Similarly to physics of the noodles, the beef in the pho challenge also has the same texture as the noodles which creates an undesired effect of chewing on soft food. In this case though, the beef was not tender which increased the amount of chewing. Eventually, I could feel my jaw becoming tired the longer the challenge went on with the excessive amount of chewing. This would decrease the rate of consumption.

My smile was not from happiness, but from deliriousness.

After the challenge, I indeed felt tired after the failed attempt. One punch to the gut would have ended me. My picture will now forever stay on the wall of shame until I finally succeed. I did finish the most out of all 4 competitors that day, but the challenge obliterated us in the end. I will return some day to battle the soup once more and claim my glory.



Fizzy Fruit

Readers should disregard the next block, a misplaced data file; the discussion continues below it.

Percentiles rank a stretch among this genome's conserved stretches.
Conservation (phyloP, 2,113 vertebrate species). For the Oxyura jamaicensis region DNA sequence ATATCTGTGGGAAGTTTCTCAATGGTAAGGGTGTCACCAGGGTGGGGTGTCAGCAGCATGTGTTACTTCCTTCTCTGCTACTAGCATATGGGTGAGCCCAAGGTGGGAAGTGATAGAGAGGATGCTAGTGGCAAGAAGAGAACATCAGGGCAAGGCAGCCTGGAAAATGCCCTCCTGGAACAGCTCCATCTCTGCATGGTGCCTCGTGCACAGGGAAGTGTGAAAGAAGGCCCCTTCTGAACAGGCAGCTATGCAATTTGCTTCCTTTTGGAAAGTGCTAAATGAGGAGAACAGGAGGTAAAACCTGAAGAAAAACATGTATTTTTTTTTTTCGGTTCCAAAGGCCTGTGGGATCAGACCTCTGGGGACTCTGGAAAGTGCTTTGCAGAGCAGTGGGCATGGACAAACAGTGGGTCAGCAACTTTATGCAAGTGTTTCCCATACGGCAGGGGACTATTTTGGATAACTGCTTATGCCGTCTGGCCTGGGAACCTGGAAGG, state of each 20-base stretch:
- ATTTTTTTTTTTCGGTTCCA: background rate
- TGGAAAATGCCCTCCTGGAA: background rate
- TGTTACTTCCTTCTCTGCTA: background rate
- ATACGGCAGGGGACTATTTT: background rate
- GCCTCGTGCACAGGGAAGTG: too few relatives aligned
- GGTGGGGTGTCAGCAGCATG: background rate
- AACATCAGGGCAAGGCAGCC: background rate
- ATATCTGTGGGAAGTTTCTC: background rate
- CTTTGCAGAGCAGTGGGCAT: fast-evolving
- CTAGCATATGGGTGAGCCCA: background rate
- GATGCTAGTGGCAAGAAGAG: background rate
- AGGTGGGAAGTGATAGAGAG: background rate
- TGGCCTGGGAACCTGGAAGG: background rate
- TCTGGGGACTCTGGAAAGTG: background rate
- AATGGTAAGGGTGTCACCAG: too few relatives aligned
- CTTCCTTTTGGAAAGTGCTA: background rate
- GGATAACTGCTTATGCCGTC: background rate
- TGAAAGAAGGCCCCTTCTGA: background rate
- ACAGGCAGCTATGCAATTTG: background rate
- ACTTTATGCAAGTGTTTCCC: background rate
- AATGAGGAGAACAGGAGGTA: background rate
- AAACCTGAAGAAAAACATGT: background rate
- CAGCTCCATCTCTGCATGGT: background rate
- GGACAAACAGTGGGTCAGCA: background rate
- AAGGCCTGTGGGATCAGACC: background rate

Fizzy fruit showcases the hidden science behind food and how we manipulate chemistry and physics to create a fun, surprising result. I followed a recipe from ChefSteps using their dry ice method. Before I made this recipe for my class, I tested the idea out on a smaller scale. I first bought a foam cooler, 2 lbs of dry ice, and pre-cut fruit from Publix. The process of making the fizzy fruit only provided one annoyance, not being able to see what was going on inside the cooler. When I opened the test batch, the fruit froze, but it had an intense fizziness. I asked some people from my hall to try out the fruit and reactions varied from a pleasant surprise to intense confusion. The fizziness just surprised most people as I did not inform them what happened to the fruit until after they tried it.